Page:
I’ve begun work on another story. This story is about a world with only one difference from our own: every person is part of a pair. You recognize this person immediately and get along with him or her better than you get along with anyone else. This kind of setting might sound wonderful, but there are seven billion people in the world. For all you know, you’ll never meet the other half of your pair.
My particular story about this world begins when Weston sees Felicity across a graveyard. He’s visiting his father’s grave. Her mom was just buried. He knows immediately that they’re a pair so he approaches her. Felicity talks to him, but Weston feels as if she’s very unresponsive. Here’s a short excerpt from after Weston moves in with Felicity:
There was that expectation that because we were a pair we would also be in love with each other at first sight. I liked her, but I didn’t love her and I didn’t think that I ever would. There was something too sterile and robotic about her. She cleaned other people’s houses all day then came back and cleaned her house. The vacuum was always on when she was home. Her arm was always going back and forth.
I don’t think she ate in that house. There was no food on the shelves or in the fridge besides what I put there. When I put milk and eggs in the fridge it felt as if I was violating some rule that she had never told me.
I was asked over the summer by a friend why the main characters in this story don’t immediately get together. He said, “I’d get together right quick with my soulmate if I found her.” I told him that my story isn’t about soulmates. It’s about people who have the potential to mean a lot to you. Weston and Felicity aren’t meant to become a couple. They’re just a pair of people who help each other through difficult times.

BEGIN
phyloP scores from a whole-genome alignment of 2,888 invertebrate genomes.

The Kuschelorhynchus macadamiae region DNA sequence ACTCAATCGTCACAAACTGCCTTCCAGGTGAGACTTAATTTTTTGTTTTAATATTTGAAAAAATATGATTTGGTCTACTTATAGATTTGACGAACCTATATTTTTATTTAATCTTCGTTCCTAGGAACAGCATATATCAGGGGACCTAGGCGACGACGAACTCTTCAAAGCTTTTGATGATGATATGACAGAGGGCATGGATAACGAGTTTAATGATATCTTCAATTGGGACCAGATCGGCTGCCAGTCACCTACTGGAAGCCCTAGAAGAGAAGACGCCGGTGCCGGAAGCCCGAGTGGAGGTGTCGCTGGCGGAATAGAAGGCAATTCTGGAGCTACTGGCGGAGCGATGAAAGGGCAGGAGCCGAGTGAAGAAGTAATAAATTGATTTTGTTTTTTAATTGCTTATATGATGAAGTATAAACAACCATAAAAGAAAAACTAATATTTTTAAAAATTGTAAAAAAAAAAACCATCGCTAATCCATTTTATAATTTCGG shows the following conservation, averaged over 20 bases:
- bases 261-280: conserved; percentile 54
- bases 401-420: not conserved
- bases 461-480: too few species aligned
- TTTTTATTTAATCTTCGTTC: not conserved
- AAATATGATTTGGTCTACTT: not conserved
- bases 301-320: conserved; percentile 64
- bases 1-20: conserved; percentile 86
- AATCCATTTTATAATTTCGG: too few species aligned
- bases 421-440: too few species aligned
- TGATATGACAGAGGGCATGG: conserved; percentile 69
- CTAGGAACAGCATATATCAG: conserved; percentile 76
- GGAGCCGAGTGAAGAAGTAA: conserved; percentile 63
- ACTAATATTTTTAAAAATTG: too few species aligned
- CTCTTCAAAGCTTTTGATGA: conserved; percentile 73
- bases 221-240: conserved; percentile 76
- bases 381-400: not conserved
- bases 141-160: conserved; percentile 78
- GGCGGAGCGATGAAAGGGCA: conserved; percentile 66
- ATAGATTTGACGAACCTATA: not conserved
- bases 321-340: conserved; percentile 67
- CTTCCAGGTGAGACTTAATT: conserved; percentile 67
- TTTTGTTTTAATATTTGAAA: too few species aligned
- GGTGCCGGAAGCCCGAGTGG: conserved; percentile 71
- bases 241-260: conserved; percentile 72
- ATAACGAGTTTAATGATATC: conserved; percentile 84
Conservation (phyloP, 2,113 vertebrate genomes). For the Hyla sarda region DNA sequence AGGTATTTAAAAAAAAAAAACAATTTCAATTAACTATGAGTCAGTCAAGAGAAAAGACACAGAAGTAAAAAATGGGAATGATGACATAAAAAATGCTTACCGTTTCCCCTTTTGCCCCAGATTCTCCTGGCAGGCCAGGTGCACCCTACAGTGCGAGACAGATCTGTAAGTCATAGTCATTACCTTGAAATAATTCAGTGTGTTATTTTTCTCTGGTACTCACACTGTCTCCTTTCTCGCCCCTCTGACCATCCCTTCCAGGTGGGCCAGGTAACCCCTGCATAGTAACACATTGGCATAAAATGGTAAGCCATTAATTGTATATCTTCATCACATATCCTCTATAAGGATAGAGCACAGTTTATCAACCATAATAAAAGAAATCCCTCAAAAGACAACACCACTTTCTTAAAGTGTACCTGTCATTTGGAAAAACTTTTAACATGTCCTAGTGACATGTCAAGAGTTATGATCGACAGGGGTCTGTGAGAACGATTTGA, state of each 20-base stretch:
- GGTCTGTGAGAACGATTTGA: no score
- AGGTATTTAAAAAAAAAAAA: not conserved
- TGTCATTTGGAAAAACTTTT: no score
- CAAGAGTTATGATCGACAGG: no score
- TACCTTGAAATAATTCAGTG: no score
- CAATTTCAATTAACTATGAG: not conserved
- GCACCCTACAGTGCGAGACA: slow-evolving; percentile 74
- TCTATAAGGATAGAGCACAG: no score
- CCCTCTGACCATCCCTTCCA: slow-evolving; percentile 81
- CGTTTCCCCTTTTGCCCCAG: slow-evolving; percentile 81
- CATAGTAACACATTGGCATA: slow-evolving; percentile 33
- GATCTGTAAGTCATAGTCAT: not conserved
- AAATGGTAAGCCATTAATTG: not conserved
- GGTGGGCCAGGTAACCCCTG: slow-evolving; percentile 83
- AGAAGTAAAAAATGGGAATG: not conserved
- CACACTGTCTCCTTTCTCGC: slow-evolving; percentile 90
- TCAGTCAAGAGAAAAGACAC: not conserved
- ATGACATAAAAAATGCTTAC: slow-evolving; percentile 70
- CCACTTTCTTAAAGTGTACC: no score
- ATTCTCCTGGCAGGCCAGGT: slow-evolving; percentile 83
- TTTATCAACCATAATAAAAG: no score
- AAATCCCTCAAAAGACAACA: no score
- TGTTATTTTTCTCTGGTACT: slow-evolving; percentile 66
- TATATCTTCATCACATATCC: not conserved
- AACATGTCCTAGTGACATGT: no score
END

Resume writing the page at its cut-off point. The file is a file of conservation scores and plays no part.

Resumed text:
Here is what Felicity’s perspective might be like:
When both of your housemates are gone, you don’t know what to do but run a sponge over the kitchen counter. You like the way the granite gleams when there’s a residue of water on its surface. You vacuum the floors. Dust the windowsills. You scrub dirt off the molding. Pour bleach in the sinks and toilets. While you move, you feel the same size as your body. When you stop moving, you sink back. Your vision becomes small and surrounded by black.
Your body is a cocoon. It protects you from the harshness of the outside. You think of yourself as different from it. There’s you, then there’s your body. When you don’t want to feel anymore, you loosen up on the controls for your body.